Canyon towhee

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Canyon towhee
Pipilo fuscus2.jpg
Conservation status
Scientific classification
Kingdom: Animalia
Phylum: Chordata
Class: Aves
Order: Passeriformes
Family: Emberizidae
Genus: Melozone
Species: M. fusca
Binomial name
Melozone fusca
Swainson, 1827
Synonyms
  • Melozone fuscus
    Pipilo fuscus

The canyon towhee (Melozone fusca, previously Pipilo fuscus), also known as the brown towhee, is a bird of the family Emberizidae.

Taxonomy[edit]

The taxonomy of the group of towhees to which this species belongs is debated. At the higher level, some authors place the towhees in the family Fringillidae. Within the genus, there has been dispute about whether the canyon towhee is a distinct species from the California towhee (Melozone crissalis) found in coastal regions from Oregon and California in the United States through Baja California in Mexico. At present, molecular genetics seems to have settled this issue in favour of separation of the species.

Description[edit]

Its skulking habits and nondescript appearance mean that it is not one of the better known birds. It is 19 to 25 cm (7.5 to 9.8 in) long and plump, and has a noticeably long tail, at 8.2 to 11 cm (3.2 to 4.3 in).[1] This species weighs from 36.5 to 67 g (1.29 to 2.36 oz), though on average weigh only around 45 g (1.6 oz).[2] Among standard measurements, the wing chord is 8.2 to 10.1 cm (3.2 to 4.0 in), the bill is 1.4 to 1.7 cm (0.55 to 0.67 in) and the tarsus is 2.3 to 2.7 cm (0.91 to 1.06 in).[1] It is earthy brown in colour, with somewhat lighter underparts and a somewhat darker head with a rufous cap (except that birds in central Mexico have the cap the same color as the back); there is also a slightly reddish area beneath the tail. There is little sexual dimorphism.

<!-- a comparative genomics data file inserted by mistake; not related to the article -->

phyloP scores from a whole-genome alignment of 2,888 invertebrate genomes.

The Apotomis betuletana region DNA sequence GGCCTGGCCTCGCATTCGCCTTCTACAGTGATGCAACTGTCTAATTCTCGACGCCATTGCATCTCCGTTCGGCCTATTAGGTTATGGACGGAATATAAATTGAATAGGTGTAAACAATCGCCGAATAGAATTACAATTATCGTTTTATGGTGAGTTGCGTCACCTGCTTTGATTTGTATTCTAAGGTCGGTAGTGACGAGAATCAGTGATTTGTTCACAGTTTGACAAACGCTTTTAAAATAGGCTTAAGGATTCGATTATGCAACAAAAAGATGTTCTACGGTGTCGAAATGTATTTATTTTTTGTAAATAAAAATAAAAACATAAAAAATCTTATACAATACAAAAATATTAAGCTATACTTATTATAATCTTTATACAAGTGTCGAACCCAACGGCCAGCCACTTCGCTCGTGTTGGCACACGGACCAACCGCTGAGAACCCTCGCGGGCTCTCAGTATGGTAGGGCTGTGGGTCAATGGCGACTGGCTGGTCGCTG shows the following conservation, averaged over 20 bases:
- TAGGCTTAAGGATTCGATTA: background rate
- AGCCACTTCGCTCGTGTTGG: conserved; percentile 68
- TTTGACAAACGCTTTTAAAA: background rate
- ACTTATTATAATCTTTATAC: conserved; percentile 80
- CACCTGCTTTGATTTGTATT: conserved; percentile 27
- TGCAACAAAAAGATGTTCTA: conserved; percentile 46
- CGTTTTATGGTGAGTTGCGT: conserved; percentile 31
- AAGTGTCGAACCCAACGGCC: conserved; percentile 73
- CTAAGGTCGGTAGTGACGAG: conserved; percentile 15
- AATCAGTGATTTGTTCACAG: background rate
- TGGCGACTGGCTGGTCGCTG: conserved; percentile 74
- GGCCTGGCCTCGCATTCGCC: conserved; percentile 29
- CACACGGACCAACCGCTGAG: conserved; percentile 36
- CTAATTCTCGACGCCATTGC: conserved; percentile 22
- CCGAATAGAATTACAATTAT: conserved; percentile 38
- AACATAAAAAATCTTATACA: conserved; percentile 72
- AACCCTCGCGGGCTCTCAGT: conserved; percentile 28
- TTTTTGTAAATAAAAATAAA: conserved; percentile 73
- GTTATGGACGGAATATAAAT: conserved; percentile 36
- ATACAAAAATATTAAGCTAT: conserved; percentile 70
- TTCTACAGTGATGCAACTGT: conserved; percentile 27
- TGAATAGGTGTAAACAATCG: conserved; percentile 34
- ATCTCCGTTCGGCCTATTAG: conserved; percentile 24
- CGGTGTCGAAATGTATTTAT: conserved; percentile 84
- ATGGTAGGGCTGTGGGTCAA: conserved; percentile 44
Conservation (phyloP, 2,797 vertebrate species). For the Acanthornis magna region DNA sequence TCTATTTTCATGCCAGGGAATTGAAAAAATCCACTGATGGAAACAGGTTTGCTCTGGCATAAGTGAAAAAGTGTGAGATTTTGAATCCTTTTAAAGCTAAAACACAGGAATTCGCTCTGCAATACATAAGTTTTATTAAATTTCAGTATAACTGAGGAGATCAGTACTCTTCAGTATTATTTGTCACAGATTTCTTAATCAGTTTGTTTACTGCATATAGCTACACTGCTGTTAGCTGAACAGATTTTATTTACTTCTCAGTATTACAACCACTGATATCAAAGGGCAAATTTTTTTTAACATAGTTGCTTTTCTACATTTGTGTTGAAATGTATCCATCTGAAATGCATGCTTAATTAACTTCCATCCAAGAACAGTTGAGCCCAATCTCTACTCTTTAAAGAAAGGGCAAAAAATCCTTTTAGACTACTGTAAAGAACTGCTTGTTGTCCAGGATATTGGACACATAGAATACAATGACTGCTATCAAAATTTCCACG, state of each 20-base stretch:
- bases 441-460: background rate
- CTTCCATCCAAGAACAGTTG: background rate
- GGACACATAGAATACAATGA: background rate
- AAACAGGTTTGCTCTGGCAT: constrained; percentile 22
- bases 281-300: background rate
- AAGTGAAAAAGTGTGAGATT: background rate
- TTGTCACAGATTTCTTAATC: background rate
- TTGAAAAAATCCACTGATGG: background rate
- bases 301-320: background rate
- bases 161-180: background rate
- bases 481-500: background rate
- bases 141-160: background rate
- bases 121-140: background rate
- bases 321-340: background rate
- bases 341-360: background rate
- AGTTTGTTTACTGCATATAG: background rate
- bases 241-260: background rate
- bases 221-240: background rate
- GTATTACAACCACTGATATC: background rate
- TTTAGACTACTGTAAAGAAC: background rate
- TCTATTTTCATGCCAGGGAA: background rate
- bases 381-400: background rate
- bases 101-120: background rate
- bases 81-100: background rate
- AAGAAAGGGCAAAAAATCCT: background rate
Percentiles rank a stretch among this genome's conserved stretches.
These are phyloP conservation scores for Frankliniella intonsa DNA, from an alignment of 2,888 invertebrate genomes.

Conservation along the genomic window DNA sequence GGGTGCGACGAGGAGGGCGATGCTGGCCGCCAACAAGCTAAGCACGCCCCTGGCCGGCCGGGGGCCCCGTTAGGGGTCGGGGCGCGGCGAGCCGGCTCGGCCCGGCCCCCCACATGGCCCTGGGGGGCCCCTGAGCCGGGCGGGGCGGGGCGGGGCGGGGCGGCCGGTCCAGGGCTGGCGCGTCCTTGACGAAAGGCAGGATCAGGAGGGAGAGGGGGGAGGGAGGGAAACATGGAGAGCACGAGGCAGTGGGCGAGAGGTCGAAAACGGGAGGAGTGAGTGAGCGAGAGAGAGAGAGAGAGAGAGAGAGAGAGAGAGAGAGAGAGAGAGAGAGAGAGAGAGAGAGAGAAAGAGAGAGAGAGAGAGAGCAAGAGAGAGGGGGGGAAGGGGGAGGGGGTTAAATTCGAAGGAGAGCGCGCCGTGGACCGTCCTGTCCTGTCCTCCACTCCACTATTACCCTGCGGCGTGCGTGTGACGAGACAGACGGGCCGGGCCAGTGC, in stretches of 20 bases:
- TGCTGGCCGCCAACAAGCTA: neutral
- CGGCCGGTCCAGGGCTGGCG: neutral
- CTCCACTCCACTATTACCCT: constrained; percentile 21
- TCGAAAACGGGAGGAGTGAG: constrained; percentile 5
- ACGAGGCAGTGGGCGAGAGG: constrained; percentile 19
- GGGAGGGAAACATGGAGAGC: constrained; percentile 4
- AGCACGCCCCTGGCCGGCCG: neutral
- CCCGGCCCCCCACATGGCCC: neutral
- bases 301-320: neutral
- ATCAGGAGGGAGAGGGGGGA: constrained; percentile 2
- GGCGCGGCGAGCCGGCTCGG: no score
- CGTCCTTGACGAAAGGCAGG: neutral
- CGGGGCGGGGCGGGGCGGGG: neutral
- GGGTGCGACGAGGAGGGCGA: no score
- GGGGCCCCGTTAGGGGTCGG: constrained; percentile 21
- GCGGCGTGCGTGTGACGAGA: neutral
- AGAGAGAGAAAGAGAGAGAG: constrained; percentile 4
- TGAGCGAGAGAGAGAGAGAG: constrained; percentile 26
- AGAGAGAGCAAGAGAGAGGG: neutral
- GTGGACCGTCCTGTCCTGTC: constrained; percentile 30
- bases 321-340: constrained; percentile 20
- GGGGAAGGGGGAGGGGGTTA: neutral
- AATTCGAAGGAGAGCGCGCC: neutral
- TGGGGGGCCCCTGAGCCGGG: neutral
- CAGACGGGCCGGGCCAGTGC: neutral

Distribution and habitat[edit]

Notice the natural camouflage.

The towhee is native to lower-lying areas from Arizona, southern Colorado, and western Texas south to northwestern Oaxaca, Mexico, mostly avoiding the coasts. Its natural habitat is brush or chaparral.

Behaviour[edit]

The towhee feeds on the ground or in low scrub rather than in the tree canopy. Near human habitation, it is often seen in parking lots, where it feeds on insects on the cars' grilles and takes cover under the cars when disturbed.

References[edit]

  1. ^ a b Sparrows and Buntings: A Guide to the Sparrows and Buntings of North America and the World by Clive Byers & Urban Olsson. Houghton Mifflin (1995). ISBN 978-0395738733.
  2. ^ CRC Handbook of Avian Body Masses by John B. Dunning Jr. (Editor). CRC Press (1992), ISBN 978-0-8493-4258-5.
  • BirdLife International (2004). Pipilo fuscus. 2006. IUCN Red List of Threatened Species. IUCN 2006. www.iucnredlist.org. Retrieved on 10 May, 2006. Database entry includes justification for why this species is of least concern.
  • Zink, R. M., and Dittmann, D. L. (1991). "Evolution of brown towhees—mitochondrial-DNA evidence". The Condor (Cooper Ornithological Society) 93 (1): 98–105. doi:10.2307/1368611. JSTOR 1368611. 
  • Johnson, R. R., and L. T. Haight. 1996. Canyon Towhee (Pipilo fuscus). In The Birds of North America, No. 264 (A. Poole and F. Gill, eds.). The Academy of Natural Sciences, Philadelphia, PA, and The American Ornithologists' Union, Washington, D.C.
  • Howell, Steve N. G., and Sophie Webb (1995). A Guide to the Birds of Mexico and Northern Central America. Oxford University Press. ISBN 0-19-854012-4. 

External links[edit]